Books Worth Reading


  The value of reading books

About twice a year, I do a recap of the books I've recommended in the newsletter. Here's the last one. There are many reason why you should read more in long form formats. It's an enjoyable past time that stimulates the imagination — I'm a huge fan of mystery novels, so many talented authors in that genre.

    From gaining access to new ideas and the experience of other people to improving understanding and connecting to existing knowledge, when we set aside time to learn and reflect, we gain in mental flexibility and ability to communicate. Polymathics, or being well read — and practiced — in more domains helps us build better judgement in all areas.

    All reading is both short- and long-term.

    To unlock value in the short term, interact with the book, write in the margins, summarize chapters, build on the content with your observations and references. Some chapters may require more analysis, others may inspire a second reading.

    To unlock long-term value, think of each book as a building block, connected to other bodies of knowledge through the references, biography, and notes in the back. Where would the book fit in your physical and metaphorical library? What's the next building block?

Books worth reading

1./

    Skin in the Game. The phrase “skin in the game” is one we have often heard but rarely stopped to truly dissect. It is the backbone of risk management, but it’s also an astonishingly rich worldview that, as Taleb shows in this book, applies to all aspects of our lives.

    “Never trust anyone who doesn’t have skin in the game. Without it, fools and crooks will benefit, and their mistakes will never come back to haunt them.”

    Some insights:

  • Having exposure to the real world, with upside and downside, is the best (often the only) way to learn.
  • Learning is rooted in repetition and convexity, reading one book twice is often more useful than two books once.
  • Freedom entails risks, real skin in the game. Freedom is never free.
  • Data does not imply rigor.
  • Survival comes first, truth, understanding, and science later.
  • How often you forecast correctly is not so important. What matters more is which outcomes you can forecast correctly. The payoffs matter more.

    If you're curious about some of the themes in the book, this podcast between Russell Roberts and Taleb is a pretty good summary.

2./

    Tribal Knowledge is straight from the work of an insider. The book is an immersive account of how Starbucks changed the world—not by discovering the potion to magic branding dust—but by passionately focusing on the smallest of details of the customer experience. Profit is a by-product and happens as a direct result of doing things right, and doing the right things.

    A bonus idea to focus this conversation was Why Elon Musk's "People as Vectors" Analogy Resonates. Thinking about the word ‘alignment’ in Italian. Convergenza means there’s a slight deviation toward each other — e.g., tires moving the car in the same direction. A relative position vs. totally parallel. As with vision, both eyes converging to a point ahead.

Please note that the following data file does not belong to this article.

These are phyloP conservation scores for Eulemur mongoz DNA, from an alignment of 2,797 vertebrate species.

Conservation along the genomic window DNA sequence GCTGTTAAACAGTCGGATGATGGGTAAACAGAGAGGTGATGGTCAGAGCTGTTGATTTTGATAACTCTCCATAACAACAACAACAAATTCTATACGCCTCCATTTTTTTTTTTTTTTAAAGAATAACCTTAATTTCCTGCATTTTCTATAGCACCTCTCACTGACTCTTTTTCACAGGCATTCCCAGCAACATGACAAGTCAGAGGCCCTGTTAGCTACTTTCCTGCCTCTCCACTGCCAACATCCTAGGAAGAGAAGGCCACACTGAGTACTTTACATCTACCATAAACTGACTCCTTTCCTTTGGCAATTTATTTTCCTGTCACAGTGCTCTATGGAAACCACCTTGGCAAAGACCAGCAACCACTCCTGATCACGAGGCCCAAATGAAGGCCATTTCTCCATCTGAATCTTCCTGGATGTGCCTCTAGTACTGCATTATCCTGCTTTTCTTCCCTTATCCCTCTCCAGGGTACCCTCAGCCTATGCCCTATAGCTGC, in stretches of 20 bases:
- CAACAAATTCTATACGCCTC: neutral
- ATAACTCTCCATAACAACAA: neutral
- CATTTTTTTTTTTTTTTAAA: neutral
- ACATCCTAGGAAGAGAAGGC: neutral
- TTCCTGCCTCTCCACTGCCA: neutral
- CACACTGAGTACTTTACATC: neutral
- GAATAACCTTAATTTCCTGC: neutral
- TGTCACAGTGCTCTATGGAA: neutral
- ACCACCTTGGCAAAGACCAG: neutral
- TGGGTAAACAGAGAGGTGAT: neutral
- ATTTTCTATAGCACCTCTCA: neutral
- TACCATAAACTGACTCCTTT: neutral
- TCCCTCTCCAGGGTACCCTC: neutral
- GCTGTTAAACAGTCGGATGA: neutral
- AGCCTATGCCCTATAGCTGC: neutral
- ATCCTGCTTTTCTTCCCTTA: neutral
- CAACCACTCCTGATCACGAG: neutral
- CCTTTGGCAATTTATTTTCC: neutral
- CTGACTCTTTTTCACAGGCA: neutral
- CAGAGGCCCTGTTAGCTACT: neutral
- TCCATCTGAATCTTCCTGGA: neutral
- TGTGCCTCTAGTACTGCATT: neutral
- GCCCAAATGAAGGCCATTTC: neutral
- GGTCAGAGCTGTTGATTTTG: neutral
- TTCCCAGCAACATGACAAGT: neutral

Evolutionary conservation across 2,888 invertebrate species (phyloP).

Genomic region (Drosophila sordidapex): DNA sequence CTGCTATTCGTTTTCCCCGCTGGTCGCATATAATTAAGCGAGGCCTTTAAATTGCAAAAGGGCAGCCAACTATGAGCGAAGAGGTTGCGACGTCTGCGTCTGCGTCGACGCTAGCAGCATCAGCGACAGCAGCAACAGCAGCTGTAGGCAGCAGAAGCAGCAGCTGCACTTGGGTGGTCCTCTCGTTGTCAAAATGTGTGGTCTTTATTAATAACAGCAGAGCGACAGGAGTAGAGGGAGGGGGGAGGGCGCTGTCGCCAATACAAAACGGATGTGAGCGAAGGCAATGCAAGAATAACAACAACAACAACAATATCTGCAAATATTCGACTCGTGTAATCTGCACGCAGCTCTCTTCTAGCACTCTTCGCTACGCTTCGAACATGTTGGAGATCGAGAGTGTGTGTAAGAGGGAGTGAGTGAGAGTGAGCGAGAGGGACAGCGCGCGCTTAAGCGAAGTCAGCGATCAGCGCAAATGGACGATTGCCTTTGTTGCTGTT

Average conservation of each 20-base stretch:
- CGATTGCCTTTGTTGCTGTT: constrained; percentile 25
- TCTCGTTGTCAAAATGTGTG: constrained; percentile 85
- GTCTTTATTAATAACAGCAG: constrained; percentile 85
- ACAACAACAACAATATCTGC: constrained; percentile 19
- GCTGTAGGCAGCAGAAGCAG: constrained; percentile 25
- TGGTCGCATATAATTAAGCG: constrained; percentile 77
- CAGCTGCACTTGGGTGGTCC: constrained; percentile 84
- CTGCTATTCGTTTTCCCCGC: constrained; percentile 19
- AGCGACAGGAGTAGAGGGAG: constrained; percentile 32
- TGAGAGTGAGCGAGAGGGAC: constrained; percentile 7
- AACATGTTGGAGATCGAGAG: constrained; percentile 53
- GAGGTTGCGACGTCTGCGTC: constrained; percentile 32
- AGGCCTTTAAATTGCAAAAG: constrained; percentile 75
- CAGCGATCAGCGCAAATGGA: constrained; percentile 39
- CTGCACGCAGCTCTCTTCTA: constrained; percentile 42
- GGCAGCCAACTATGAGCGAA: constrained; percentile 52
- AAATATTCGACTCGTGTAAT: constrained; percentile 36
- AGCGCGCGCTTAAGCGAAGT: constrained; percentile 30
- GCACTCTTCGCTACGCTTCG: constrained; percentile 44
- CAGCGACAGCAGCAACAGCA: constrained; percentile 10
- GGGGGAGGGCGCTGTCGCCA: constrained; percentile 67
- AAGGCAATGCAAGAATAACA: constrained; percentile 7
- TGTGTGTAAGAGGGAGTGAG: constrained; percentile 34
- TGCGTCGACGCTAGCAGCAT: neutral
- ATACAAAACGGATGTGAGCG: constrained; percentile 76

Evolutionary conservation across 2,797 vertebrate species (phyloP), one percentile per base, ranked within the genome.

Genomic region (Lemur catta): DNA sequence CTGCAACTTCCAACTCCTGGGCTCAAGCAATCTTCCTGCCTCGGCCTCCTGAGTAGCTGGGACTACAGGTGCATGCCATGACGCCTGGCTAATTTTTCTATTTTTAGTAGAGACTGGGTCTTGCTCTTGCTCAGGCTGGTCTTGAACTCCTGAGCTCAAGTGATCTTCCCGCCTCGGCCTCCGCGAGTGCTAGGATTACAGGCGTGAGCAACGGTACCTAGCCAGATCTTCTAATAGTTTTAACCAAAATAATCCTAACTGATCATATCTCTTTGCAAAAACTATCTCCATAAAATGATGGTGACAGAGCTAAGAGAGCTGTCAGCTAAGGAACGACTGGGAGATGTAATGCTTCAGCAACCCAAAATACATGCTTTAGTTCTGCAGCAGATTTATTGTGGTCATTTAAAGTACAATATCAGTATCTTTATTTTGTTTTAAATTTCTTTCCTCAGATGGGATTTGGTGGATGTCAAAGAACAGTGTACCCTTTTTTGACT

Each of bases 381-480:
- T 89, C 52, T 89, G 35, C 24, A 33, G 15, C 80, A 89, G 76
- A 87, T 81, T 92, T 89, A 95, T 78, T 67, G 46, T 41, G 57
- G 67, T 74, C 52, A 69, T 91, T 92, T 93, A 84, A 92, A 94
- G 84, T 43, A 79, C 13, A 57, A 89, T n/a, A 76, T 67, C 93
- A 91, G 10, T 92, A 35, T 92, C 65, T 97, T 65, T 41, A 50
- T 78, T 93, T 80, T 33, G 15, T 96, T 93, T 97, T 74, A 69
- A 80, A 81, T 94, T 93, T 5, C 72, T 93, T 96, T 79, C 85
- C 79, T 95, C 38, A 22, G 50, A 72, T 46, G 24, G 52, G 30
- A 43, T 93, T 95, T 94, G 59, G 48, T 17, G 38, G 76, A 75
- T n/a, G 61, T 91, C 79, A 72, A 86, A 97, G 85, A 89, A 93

3./

    Change is uncomfortable because we often associate it with something imposed on us. I prefer the word transformation, it's more deliberate. U.S. culture and business are very techno-centric right now. When we talk about change and career, we hear the term "pivot." While the concept is fairly easy to understand with a brief explanation, we're not prototypes, our former self is not a business model, regardless of how the market treats us.
 
    We have an identity, and a story attached to it. We grow quite fond of our self, this is why approached with this language and thinking, the process is hard on us. What happens to me, you, us, is that while we're transitioning from who we were and used to think of to who we want to become, we still are, we exist.

    How we manage our identity needs to take into consideration the human side, our story. The truth is it looks more like tacking than pivoting. Herminia Ibarra has been asking better questions on personal change and is offering a path to making it more human with Working Identity. (the case studies are mostly European.)

4./

    There are many things in business and life that we can do little about because they're not under our control. Our behaviors aren't one of them. The CEO Next Door is based on research on counterintuitive choices and behaviors that set apart successful CEOs—being decisive, reliable, delivering on promises, without exception, adapting to changing circumstances, and working honestly and directly with customers and employees (without shying away from conflict.)